Let’s put the dispute in its proper context. This is a fight between hard-line conservatives and only slightly less hard-line conservatives.

None of them are conservatives.

HalJordan on May 9, 2011 at 3:06 PM

Calling them conservatives! Where am I, HuffPo? This is Oz, isn’t it?

Cheshire Cat on May 9, 2011 at 3:08 PM

Can they both lose? Please?

teke184 on May 9, 2011 at 3:08 PM

Awww, what a shame. Couldn’t happen to a worse group of thugs.

rbj on May 9, 2011 at 3:13 PM

Calling them conservatives! Where am I, HuffPo? This is Oz, isn’t it?

Cheshire Cat on May 9, 2011 at 3:08 PM

They look conservatively dressed to me!

Shy Guy on May 9, 2011 at 3:17 PM

Let’s put the dispute in its proper context. This is a fight between hard-line conservatives totalitarians and only slightly less hard-line conservatives totalitarians.

Ok better.

tinkerthinker on May 9, 2011 at 3:19 PM

They are not conservatives, they are islamic fundamentalists. The Western liberal media has labeled them ‘conservatives’ in order to slime Western political conservatives and it’s shameful that some of us accept those labels.

slickwillie2001 on May 9, 2011 at 3:20 PM

I’ll believe it when a bagel shop opens on Shah Blvd.

Limerick on May 9, 2011 at 3:21 PM

Conservatives in THEIR government (Islamic Theocratic Dictatorship)

Is no one aware that the word has different meanings depending upon the context it is used in?

SgtSVJones on May 9, 2011 at 3:24 PM

Ahmadinejad looks like he’s no taller than Mitch Daniels.

bw222 on May 9, 2011 at 3:24 PM

Death to Israel vs. Death to America

faraway on May 9, 2011 at 3:24 PM

Let’s you and him fight.

a capella on May 9, 2011 at 3:28 PM

I got a fiver on the djinns and sorcerers to beat the spread.

Christien on May 9, 2011 at 3:34 PM

“Separation of Church and State…!”

… Oh, wait!

/

Seven Percent Solution on May 9, 2011 at 3:35 PM

If the two men split the Guard, the next revolution in Iran will likely put both of them up against the wall at the hands of factions within their own palace army.

Ins’Allah. May G-d will it so.

I don’t think the rest of us will be that lucky.

RPL on May 9, 2011 at 3:36 PM

Let’s put the dispute in its proper context. This is a fight between hard-line conservatives and only slightly less hard-line conservatives. Ahmadinejad is hardly a reformer, and neither are his backers.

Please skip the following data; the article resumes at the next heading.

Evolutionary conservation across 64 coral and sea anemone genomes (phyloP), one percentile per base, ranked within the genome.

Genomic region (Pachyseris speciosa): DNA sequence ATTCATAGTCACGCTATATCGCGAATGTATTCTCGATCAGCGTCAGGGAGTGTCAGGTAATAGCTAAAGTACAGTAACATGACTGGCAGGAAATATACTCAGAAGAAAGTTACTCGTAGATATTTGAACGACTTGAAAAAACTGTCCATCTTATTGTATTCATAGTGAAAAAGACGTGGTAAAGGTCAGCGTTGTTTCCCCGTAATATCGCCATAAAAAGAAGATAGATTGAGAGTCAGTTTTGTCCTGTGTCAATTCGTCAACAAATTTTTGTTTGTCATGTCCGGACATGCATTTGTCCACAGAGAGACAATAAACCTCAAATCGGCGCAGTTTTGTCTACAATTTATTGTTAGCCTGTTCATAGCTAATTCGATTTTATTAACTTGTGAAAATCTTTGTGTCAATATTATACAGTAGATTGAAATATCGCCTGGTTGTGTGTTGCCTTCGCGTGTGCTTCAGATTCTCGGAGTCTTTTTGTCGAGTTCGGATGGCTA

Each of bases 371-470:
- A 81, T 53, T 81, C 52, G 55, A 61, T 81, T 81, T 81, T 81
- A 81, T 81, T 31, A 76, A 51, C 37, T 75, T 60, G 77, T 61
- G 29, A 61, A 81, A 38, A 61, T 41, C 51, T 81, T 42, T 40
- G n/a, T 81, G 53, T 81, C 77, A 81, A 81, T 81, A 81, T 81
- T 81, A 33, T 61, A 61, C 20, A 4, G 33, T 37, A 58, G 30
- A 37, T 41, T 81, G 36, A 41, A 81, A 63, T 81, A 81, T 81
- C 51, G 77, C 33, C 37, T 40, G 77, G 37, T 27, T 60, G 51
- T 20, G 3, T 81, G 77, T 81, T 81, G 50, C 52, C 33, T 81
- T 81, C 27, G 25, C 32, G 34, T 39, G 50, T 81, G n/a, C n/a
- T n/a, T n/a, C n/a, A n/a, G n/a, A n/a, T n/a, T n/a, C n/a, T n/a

Heh.

MadDogF on May 9, 2011 at 3:38 PM

With the government split like this – wouldn’t it be a prime time for the green revolut1onaries to make another push?

HondaV65 on May 9, 2011 at 3:39 PM

First an “Oh my”. Now an “Aw”?

Ed! Allahpundit hacked your login!

KeepOhioRed on May 9, 2011 at 3:51 PM

Oh yeah, they are cracking up alright.

http://en.rian.ru/world/20110509/163940737.html

nor on May 9, 2011 at 4:17 PM

Missing work is expected when you go on long trips.
It is a long trip to go all the way down the well. Once there the Mahdi has been alone for so long and lonely that he tells long stories and then grabs your arm when you want to leave. He makes such good Barbari bread and then when the hour is late he has a hide-a-bed couch with sheets at the ready. There are no way to leave and not offend as he is the chosen one and you want to bring his return you are stuck for days at a time.

tjexcite on May 9, 2011 at 4:51 PM

We’ve been hearing reports like this for a few years now, haven’t we? I’m not saying it’s wrong, but I have my doubts. I sure want this to be true and would love to see all of the ruling mobsters in that nation put to the torch by real reformers. But that just seems like wishful thinking to me.

MJBrutus on May 9, 2011 at 4:52 PM

Yes, let’s watch this play out. It would be more comfortable if there wasn’t that annoying whirring in the background. What is that? It sounds like things spinning.

BL@KBIRD on May 9, 2011 at 5:17 PM

It would be inadvisable to say anything to Iran right now as they may perceive a foreign intrusion that could unite the split factions. See how easy they play you?

BL@KBIRD on May 9, 2011 at 5:26 PM

The streets are burning in Egypt, civil war rages in Libya, tanks and snipers roam the streets knocking off civilians in Syria, and Iran is in the grip of the biggest internal power struggle since 1979.

Just imagine how bad things would be if The One had NOT been elected to soothe the globe with peace, induce everyone to like us, and cause the waters to recede.

J.E. Dyer on May 9, 2011 at 9:48 PM